When a loved one passes, it is often important for those left behind to follow the customs of their religions and cultures when it comes to the burial. Wagga’s Yazidi community have had a weight taken off their mind with the official recognition of an allocated burial site.
Dalal Alhasan, a young Yazidi woman, said they are so pleased to have a place to ensure their loved ones are buried properly.
Ms Alhasan said it was the tradition for their loved ones to be buried together and facing where the sun rises.
“We are hoping to build a little house, like a prayer place as well,” she said. “Thank you so much to Belinda and friends, it is a nice thing for our community and we love it.”
Yazidi custom also dictates when someone is buried it must be done in daylight hours, Ms Alhasan said.
“It is part of our culture,” she said.
Belinda Crain, CEO of the Wagga Multicultural Council, said the Yazidis had concerns after their arrival in Australia.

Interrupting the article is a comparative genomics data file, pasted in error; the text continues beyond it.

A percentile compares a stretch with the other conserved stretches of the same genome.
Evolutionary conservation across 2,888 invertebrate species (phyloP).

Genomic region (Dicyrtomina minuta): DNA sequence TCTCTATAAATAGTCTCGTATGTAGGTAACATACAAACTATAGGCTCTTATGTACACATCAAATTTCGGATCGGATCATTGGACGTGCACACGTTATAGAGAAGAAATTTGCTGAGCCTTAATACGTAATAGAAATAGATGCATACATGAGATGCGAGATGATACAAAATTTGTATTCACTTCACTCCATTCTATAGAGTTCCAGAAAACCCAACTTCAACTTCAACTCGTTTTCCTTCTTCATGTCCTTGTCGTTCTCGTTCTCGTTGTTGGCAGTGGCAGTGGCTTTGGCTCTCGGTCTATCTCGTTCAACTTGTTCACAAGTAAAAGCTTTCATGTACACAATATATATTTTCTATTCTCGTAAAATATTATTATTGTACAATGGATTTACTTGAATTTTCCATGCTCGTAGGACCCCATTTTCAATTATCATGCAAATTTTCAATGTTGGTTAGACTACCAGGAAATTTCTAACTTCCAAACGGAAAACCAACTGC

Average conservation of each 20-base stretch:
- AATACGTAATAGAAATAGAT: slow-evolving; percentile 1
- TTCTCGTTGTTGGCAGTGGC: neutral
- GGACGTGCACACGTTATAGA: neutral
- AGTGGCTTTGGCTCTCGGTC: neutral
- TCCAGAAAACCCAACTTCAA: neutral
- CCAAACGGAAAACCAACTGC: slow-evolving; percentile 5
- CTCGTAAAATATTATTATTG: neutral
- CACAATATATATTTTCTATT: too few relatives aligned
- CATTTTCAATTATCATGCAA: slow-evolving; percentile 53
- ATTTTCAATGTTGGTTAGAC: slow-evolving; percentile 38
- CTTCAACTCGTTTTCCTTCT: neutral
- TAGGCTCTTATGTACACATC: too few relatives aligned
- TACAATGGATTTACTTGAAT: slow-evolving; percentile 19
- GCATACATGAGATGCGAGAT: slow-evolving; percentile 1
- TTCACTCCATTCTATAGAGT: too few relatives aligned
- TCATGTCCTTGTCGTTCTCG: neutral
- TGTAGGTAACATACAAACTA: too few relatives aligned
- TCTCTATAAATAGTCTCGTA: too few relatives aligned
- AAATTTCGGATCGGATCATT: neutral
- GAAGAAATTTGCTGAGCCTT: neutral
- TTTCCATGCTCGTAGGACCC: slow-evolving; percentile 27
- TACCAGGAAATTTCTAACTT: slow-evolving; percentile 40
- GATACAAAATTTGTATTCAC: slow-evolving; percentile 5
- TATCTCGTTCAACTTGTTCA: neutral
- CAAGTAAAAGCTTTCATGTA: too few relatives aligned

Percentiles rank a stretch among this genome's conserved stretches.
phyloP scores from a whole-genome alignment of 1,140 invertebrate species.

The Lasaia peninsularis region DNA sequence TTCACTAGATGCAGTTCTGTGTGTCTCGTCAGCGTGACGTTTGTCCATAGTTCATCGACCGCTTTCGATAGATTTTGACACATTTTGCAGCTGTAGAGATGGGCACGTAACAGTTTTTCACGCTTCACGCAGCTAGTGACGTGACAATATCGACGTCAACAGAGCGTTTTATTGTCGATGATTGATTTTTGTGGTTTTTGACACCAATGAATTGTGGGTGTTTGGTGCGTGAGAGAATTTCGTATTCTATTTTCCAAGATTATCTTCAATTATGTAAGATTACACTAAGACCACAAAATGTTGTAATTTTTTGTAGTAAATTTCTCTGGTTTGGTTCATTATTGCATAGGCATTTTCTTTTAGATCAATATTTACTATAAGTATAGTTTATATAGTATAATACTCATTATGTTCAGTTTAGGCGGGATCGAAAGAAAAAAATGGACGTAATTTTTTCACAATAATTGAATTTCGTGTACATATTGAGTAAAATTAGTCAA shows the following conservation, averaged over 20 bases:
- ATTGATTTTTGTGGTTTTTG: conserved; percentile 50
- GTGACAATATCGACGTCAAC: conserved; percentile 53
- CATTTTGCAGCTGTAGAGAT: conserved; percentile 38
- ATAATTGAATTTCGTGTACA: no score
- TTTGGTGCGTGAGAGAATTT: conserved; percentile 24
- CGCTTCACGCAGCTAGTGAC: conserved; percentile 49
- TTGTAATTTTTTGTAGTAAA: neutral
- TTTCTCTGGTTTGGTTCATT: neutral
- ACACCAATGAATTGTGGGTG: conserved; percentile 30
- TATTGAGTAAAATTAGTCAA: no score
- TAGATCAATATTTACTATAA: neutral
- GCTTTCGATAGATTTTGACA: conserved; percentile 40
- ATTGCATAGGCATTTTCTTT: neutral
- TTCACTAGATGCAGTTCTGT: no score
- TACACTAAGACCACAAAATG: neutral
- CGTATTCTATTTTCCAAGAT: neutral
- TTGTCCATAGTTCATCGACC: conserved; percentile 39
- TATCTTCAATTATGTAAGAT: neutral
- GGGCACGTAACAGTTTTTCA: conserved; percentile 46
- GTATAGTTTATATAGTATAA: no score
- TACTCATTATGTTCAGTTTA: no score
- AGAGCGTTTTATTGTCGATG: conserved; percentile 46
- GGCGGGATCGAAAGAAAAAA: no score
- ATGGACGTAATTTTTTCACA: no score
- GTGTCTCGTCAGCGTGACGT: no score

“One of the issues raised was in regards to burials,” she said. “I talked to the community about what their needs were and worked out if there were any special traditions that they needed to observe.
“They told me there was no difference in regards to an Australian or Christian person’s burial. They just need to be buried together.”
Ms Crain said once she knew there were no special requirements, she could go about finding how to get allocated land.
“For example, our Muslim community is not buried in a coffin they are buried in a shrine so we have certain funeral directors in Wagga that observe the culture and tradition,” she said.
Ms Crain then contacted Wagga City Council to see whether land could be allocated for their denomination.
“They showed me the section of land and I took members of the community to have a look at the land to see if it met their needs and they thought it was great,” she said. “The land also backs onto a reserve which would allow the community to build a monument.”
An official has been established at the Wagga Monumental Cemetery, with room for 120 plots.
“There are also three other settlements of Yazidis across Australia,” she said. “If one of them passed away, they would come here to Wagga because we have the certain section here.”